Autism Considerations Considerations for the IEP Team: – Discuss the need for a functional behavioral assessment (FBA) of the target behavior – Match the intensity level of the FBA to the behavior being addressed – Use the information to determine positive behavior interventions, strategies and supports and replacement behaviors to teach – Select the least amount of intervention likely to be effective and efficient 7. Other needs resulting from the child’s disability that impact progress in the general curriculum, including social and emotional development : A student with ASD may have difficulties in executive function, organization and generalization, and tendencies to perseverate on unimportant factors that may distract and limit participation and learning. Considerations for the IEP Team: – Intervention strategies for social skill development – Regular review of classroom and individual expectations – Organizational supports – Previewing information – Direct instruction for learning new skills or generalizing skills – Repeated instruction and practice in multiple environments with a variety of materials and people
Communication Needs Understanding of how a child does (or does not) communicate is paramount to designing appropriate instruction and services. If any student needs a particular support or a service, including a related service, to address his/her communication needs, a ‘Yes’ must be indicated in the box in “Special Considerations” section of the IEP. The particular service or support needed would be documented in the section of the IEP entitled Recommended Special Education Programs and Services. It’s important to note that, regardless of a child’s disability, IEP teams must consider a child’s communication needs. In determining the child’s communication needs, the IEP team might ask: What communicative demands and opportunities does the child have? Does the child have the skills and strategies necessary to meet those communicative demands and take advantage of communicative opportunities? Can the child fulfill his or her need to communicate in different settings? Does the child communicate appropriately and effectively, and if not, why not? How would the deficit in communication be described?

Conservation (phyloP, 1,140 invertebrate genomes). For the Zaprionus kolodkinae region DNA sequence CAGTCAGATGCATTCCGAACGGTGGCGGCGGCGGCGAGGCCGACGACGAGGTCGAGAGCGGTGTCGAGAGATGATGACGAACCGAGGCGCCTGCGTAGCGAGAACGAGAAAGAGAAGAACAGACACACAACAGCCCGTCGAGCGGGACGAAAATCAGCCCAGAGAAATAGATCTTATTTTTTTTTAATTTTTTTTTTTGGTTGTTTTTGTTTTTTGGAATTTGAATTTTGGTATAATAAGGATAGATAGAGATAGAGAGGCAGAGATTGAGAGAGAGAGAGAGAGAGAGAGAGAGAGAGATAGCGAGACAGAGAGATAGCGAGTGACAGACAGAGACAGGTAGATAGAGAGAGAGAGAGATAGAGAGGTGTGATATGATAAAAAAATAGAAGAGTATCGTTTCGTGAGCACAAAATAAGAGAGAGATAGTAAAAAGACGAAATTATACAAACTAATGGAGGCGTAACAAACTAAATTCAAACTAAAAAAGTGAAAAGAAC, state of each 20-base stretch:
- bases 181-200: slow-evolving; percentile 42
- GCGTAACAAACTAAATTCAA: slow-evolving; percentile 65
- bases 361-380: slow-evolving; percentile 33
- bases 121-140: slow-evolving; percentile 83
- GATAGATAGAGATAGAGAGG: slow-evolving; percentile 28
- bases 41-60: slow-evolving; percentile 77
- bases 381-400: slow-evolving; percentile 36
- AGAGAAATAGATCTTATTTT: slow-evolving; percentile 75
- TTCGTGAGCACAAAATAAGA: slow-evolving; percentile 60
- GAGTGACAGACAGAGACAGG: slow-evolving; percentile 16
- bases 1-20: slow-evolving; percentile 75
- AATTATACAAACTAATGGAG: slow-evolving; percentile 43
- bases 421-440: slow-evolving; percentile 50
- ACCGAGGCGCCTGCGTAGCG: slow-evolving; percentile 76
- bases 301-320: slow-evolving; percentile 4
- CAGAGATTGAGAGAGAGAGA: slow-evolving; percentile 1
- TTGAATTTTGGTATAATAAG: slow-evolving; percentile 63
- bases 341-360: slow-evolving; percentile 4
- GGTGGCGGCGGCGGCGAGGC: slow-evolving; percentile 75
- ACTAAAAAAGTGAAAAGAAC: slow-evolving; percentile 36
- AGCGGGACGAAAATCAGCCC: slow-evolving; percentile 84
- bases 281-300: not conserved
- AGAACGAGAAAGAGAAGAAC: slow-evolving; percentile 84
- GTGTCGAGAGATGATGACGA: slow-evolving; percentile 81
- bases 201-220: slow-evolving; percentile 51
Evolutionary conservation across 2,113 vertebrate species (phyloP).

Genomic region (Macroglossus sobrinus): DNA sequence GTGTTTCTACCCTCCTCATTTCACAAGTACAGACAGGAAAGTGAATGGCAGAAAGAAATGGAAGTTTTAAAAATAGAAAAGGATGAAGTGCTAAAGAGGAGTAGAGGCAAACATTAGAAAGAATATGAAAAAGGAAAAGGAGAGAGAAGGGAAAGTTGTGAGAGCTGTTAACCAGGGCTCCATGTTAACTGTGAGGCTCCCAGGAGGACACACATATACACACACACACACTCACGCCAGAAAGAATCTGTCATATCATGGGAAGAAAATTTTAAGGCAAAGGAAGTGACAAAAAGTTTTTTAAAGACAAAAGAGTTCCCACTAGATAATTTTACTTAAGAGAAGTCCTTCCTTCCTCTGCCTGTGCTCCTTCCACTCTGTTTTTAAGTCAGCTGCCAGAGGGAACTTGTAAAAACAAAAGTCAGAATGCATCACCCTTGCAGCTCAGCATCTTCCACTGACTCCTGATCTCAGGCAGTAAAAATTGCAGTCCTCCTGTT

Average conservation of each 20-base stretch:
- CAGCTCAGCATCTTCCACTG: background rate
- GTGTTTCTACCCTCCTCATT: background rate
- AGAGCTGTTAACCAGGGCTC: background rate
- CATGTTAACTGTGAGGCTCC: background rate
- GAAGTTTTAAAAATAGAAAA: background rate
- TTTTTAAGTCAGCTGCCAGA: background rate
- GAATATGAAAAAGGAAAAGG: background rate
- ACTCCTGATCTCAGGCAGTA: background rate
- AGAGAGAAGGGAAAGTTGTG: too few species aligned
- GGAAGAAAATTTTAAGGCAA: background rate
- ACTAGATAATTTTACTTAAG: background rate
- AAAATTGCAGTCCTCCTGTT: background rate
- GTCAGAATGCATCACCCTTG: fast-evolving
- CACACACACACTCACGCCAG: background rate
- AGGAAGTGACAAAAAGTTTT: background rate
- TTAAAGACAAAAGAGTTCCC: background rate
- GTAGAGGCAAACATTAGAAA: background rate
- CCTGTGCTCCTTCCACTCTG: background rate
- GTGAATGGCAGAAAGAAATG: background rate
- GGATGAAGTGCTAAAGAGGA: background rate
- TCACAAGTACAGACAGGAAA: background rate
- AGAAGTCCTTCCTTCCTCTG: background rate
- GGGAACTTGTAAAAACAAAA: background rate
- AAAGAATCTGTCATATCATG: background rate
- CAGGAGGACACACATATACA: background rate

Deaf/hard of hearing – languages and communication needs Consider the communication needs of the child, and in the case of a child who is deaf or hard of hearing, consider the child's language and communication needs, opportunities for direct communications with peers and professional personnel in the child's language and communication mode, academic level, and full range of needs, including opportunities for direct instruction in the child's language and communication mode Guiding Questions to Facilitate Dialogue: – How fluidly can the staff in the placement(s) being considered communicate with the student according their language and communication mode? Is there a need for change? What are the training needs of staff? – How will the student have communication access to incidental learning, school sponsored special activities (e.g. assemblies, plays, field trips, movies) and social opportunities (i.e. cafeteria, recess) If the student is interested in extracurricular activities and/or athletics, how will the student have communication access during these activities?